Agop Batu Tulug Caves
The limestone cliffs seen from outside which also the main gate to the caves.
Coordinates5°24′58.2″N 117°56′31.8″E / 5.416167°N 117.942167°E / 5.416167; 117.942167Coordinates: 5°24′58.2″N 117°56′31.8″E / 5.416167°N 117.942167°E / 5.416167; 117.942167
Discovery1984
Entrances1

Agop Batu Tulug Caves is an archaeological site in the Malaysian state of Sabah and refers to a group of several caves in a steep limestone cliffs in the Kinabatangan district.

Etymology

The name combines words from three languages: agop in Sungai language means "cave", batu is the Malay word for "rock", while tulug comes from the Cebuano language (carrying the same meaning as in the Sungai language) where it means "to go to sleep"[1] referring to the resting place of the dead.[2]

History

The wooden coffins.
The wooden coffins.
Several wooden coffins in the upper cave.
Several wooden coffins in the upper cave.

The caves were used 500 to 900 years ago as a burial place with about 125 carved wooden coffins inside.[3] It was divided into three main caves, namely Agop Sawat (upper cave), Agop Lintanga (middle cave) and Agop Suriba (lower cave). The caves at Agop Sawat and Lintanga contained more than 125 ancient log coffins.[3] All coffins inside the caves were made from belian (Eusideroxylon zwageri) hardwood, and decorated with carvings of buffalo head, crocodile, house lizard and snake.[4]

The carvings reflect the myths and legends of the Kinabatangan people. For example, a crocodile is related to death and the power darkness while the bugang bird, dog, rooster and deer were friends of their heroes. The coffins resemble different animals associated to the beliefs of the Orang Sungai but it has also been said that they are the coffins of the Chinese who once settled in the area as Chinese artefacts were found among the remains.[5]

It is believed that this type of funeral culture was brought by traders from Mainland China and Indochina to northern Borneo, since similar wooden coffins were also discovered in these countries. Researchers assumes that about 2,000 such wooden coffins are distributed in the Kinabatangan Valley. Other sites are located in Ulu Segama, Lahad Datu and Tawau.[6]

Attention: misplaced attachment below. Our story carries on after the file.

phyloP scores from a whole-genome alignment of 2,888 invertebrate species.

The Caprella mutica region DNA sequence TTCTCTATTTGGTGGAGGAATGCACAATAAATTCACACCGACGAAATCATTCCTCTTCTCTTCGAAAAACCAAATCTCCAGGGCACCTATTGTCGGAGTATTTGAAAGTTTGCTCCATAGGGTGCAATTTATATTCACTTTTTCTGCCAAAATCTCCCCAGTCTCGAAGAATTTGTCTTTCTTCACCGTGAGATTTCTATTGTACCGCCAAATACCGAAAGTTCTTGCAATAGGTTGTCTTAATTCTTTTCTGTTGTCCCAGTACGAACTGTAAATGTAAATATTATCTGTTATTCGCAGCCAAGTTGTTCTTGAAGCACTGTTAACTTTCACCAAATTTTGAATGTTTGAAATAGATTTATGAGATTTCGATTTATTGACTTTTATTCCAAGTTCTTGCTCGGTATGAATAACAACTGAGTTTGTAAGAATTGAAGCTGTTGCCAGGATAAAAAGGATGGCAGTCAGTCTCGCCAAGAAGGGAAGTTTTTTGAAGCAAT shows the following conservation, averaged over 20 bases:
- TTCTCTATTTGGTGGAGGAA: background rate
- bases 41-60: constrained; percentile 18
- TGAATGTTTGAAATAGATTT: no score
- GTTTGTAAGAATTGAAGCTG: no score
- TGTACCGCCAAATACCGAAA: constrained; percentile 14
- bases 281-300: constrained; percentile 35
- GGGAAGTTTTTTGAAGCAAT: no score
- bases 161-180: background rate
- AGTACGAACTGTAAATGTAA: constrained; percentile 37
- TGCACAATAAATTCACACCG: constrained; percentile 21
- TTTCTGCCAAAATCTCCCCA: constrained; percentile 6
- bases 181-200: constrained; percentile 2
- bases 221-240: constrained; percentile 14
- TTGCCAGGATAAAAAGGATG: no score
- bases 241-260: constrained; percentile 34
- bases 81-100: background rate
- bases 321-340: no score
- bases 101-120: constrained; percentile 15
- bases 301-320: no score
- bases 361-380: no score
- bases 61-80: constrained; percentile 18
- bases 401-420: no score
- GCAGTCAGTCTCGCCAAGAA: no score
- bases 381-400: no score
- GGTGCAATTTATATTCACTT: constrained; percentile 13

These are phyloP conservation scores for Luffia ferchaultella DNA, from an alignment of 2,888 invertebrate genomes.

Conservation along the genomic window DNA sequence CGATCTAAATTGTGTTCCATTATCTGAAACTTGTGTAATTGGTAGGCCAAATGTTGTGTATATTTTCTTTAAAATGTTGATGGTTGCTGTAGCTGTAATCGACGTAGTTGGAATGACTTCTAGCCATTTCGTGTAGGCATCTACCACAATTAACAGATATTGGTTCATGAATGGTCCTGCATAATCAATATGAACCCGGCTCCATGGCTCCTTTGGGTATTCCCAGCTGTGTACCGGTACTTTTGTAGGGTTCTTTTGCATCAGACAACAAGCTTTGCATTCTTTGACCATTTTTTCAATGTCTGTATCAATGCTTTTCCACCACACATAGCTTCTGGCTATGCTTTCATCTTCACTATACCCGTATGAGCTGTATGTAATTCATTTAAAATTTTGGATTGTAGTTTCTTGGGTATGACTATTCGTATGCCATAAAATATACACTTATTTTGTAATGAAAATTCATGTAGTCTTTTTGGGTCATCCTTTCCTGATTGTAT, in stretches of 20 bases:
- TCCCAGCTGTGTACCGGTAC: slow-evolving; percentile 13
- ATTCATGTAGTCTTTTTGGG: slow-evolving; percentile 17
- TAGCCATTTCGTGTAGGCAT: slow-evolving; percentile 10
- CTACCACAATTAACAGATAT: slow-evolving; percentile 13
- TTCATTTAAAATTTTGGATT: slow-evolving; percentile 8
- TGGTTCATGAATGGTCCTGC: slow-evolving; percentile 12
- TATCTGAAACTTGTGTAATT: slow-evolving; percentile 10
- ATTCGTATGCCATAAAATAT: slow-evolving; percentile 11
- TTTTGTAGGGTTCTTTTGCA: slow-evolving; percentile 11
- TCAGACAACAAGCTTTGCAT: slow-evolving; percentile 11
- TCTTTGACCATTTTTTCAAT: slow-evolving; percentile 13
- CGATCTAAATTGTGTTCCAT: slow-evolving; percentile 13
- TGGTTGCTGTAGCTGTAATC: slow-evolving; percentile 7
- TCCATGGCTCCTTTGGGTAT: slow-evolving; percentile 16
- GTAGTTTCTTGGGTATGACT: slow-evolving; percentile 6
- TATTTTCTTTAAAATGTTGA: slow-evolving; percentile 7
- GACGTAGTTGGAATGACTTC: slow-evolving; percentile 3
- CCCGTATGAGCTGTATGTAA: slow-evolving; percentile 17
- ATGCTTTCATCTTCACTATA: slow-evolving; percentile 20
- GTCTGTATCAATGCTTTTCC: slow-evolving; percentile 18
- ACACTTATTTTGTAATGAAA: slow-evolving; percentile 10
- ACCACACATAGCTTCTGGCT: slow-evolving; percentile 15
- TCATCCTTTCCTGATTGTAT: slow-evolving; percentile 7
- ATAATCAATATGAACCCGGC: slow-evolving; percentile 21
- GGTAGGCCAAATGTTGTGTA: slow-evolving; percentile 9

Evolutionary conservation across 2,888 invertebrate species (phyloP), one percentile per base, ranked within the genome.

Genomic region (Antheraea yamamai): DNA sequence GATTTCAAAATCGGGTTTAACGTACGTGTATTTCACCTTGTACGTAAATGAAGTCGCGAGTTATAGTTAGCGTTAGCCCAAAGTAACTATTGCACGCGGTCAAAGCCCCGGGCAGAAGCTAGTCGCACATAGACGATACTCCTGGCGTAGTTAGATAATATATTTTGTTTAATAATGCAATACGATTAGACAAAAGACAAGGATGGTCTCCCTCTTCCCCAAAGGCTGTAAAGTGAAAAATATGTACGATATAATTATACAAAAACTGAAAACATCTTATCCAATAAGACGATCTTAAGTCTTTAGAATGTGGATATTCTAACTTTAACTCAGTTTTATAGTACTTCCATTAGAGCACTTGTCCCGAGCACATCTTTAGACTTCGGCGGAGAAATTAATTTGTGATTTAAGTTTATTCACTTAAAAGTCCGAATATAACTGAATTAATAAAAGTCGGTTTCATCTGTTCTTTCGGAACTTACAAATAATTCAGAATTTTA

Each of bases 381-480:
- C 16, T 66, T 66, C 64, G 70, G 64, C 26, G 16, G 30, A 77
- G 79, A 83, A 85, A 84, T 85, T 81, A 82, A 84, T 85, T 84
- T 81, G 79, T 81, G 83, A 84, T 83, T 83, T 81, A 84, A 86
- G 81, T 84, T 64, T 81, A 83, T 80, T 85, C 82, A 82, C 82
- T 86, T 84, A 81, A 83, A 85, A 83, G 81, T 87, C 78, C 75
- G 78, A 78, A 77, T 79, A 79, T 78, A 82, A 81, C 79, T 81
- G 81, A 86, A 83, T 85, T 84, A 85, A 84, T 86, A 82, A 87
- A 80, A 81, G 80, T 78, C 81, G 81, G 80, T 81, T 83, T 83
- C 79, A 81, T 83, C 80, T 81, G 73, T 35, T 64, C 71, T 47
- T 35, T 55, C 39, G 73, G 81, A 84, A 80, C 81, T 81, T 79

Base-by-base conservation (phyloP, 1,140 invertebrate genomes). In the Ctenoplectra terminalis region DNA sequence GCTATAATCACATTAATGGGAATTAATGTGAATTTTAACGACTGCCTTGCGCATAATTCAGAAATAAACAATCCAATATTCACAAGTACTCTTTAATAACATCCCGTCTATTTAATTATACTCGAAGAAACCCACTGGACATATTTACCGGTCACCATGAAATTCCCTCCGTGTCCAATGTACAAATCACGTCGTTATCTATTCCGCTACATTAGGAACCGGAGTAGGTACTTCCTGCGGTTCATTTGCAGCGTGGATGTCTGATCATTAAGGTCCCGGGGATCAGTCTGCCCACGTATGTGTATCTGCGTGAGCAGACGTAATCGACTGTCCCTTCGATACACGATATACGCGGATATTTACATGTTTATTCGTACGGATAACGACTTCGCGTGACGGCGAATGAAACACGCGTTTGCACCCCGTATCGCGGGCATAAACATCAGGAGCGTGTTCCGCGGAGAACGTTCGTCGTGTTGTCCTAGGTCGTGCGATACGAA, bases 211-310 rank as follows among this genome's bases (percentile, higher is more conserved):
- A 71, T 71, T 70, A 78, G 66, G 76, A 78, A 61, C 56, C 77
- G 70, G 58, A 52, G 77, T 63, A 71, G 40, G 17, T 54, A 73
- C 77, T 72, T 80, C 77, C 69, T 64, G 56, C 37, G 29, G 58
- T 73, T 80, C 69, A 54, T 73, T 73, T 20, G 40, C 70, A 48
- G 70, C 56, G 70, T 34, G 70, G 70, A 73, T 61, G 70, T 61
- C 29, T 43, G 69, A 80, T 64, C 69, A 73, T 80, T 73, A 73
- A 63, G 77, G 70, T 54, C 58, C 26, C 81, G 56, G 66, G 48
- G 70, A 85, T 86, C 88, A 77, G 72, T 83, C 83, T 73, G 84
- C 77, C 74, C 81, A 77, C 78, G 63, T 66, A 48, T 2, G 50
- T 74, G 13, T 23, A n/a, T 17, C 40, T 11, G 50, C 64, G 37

The cave was discovered in 1984 through an expedition led by P Brietag, the manager of tobacco estate in Batu Putih of Kinabatangan together with researcher Barbara Harrisson of Sarawak State Museum and staffs of the Sabah Museum.[2] Since 6 July 1996, the caves are part of the Sabah Museum, which is responsible for maintenance and upkeep the ancillary facilities such as toilets, staircase buildings, office buildings and overnight cabins except for the scientific support of the caves.[3]

References

  1. ^ Wolff, John U. (1972). "túlug". A Dictionary of Cebuano Visayan. 2. p. 1052.
  2. ^ a b Poliana Ronnie Sidom (28 April 2015). "125 keranda purba dikaitkan dengan Orang Sungai" [125 ancient coffins are related to Orang Sungai] (in Malay). Berita Harian. Retrieved 22 October 2017.
  3. ^ a b c "Museum Agop Batu Tulug, Kinabatangan". Sabah Museum. Archived from the original on 22 October 2017. Retrieved 22 October 2017.
  4. ^ "Agop Batu Tulug, Kinabatangan, Sabah (900 Tahun)" [Agop Batu Tulug, Kinabatangan, Sabah (900 Years)] (in Malay). Department of National Heritage, Malaysia. 24 May 2016. Archived from the original on 22 October 2017. Retrieved 22 October 2017.
  5. ^ Rozella Mahjhrin (30 September 2016). "Intriguing resting place". New Sabah Times. Archived from the original on 22 October 2017. Retrieved 22 October 2017.
  6. ^ Haslin Gaffor (10 April 2007). "Coffins dating back 1,000 years are found in the Kinabatangan Valley". Bernama. The Star. Archived from the original on 22 October 2017. Retrieved 22 October 2017.